I am somewhat mortified to confess, having romped through this new crime thriller as fast as my greedy eyes would take me, to not having heard of Paddy Richardson before encountering Hunting Blind. A quick Google uncovered a great recent interview (http://beattiesbookblog.blogspot.com/2010/02/h-unting-blind-paddy-richardson-penguin.html) which in turn reveals that this Dunedin-based writer is also the author of a family saga and an earlier thriller about a serial killer. She started writing in her early 30s, as a young mother, and now, aged 59, is able to do so full-time, which is cheering news for all lovers of good fiction.
Hunting Blind opens in 1988, on the shores of Lake Wanaka on a sunny summer’s afternoon. Families have gathered to eat, play, chat and sunbathe. Minna Anderson is there with her four children: she’s a young mum and feeling burdened, and her marriage is weakening. In brief, skilful exposition Richardson reveals the dynamics of the Anderson family and then delivers the whammy: packing up for the day, Minna and her older daughter Stephanie can’t find Gemma, the youngest. Irritation turns to panic and in the ensuing days, massive search parties fail to detect a trace of the child. There is no reason to suspect foul play, and it is assumed she wandered into the lake and drowned.
The action jumps forward to 2005 with Stephanie, still living in the South Island, now working as a trainee psychiatrist. She doesn’t see much of her family and is in many ways closed off from the world, opting to devote herself to her career. Into her care comes a young woman around her age, Beth, who was to all appearances happily married until she fell pregnant. The pregnancy triggered an emotional breakdown and, working through Beth’s problems, Stephanie learns that Beth’s own younger sister disappeared in circumstances eerily similar to Gemma’s. The two stories are too alike to be coincidental, in Stephanie’s view, and she sets out to determine once and for all what happened to her sister.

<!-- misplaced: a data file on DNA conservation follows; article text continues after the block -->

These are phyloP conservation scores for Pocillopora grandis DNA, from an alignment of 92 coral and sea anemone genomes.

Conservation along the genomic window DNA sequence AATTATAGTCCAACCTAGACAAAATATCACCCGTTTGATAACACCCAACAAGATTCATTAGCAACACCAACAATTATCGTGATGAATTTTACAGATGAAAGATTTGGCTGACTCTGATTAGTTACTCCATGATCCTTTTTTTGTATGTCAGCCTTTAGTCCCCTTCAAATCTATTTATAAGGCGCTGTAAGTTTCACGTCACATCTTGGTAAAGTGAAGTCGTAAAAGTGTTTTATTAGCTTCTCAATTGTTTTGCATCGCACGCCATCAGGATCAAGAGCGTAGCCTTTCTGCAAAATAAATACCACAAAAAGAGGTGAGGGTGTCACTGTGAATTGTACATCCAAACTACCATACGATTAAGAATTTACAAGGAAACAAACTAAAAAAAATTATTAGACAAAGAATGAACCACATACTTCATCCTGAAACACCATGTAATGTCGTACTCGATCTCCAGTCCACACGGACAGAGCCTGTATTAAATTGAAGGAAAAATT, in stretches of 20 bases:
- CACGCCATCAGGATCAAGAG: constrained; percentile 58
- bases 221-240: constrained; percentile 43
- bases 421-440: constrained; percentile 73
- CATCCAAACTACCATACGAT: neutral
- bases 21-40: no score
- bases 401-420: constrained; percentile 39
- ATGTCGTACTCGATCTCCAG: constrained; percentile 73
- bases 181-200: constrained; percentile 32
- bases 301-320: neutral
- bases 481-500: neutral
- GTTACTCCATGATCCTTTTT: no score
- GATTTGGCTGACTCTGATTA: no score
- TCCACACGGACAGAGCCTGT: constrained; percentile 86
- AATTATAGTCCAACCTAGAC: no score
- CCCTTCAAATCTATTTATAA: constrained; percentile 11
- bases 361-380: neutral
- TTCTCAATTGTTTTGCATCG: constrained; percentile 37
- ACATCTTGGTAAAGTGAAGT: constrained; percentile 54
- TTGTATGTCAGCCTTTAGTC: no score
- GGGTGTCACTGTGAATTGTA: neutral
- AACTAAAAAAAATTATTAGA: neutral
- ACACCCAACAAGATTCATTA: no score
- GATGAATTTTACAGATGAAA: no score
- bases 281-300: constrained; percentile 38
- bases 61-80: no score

A slight shift in genre happens at this point, with the story seguing neatly from a family drama to all-out suspense thriller. However, Richardson doesn’t abandon her story of a bereft, estranged family coping with loss once the action heats up; in one of the finest scenes in the book, Minna, her new partner and her four grown children gather at a restaurant. The Andersons had another child soon after Gemma’s disappearance, but the baby boy failed to provide the solace Minna sought and she left her family, moving to Wellington alone. The lingering pain and resentment felt by her children floats close to the surface in this scene, as Stephanie vocalizes her belief that only she cares what became of Gemma.
Hunting Blind’s unpredictability, its best feature, is enhanced by Richardson’s excellent writing and characterization and the haunting storyline. She says she was inspired by the infamous abduction and murder of the Napier schoolgirl Teresa Cormack in the mid-1980s. At the time Richardson had a young daughter of her own, and her anxiety over a similar fate befalling her child planted the seed of a novel in her mind. Two decades later, she published Hunting Blind; it was worth the wait.
3.5/5 Stars: A clever Kiwi suspense novel that lingers in the mind.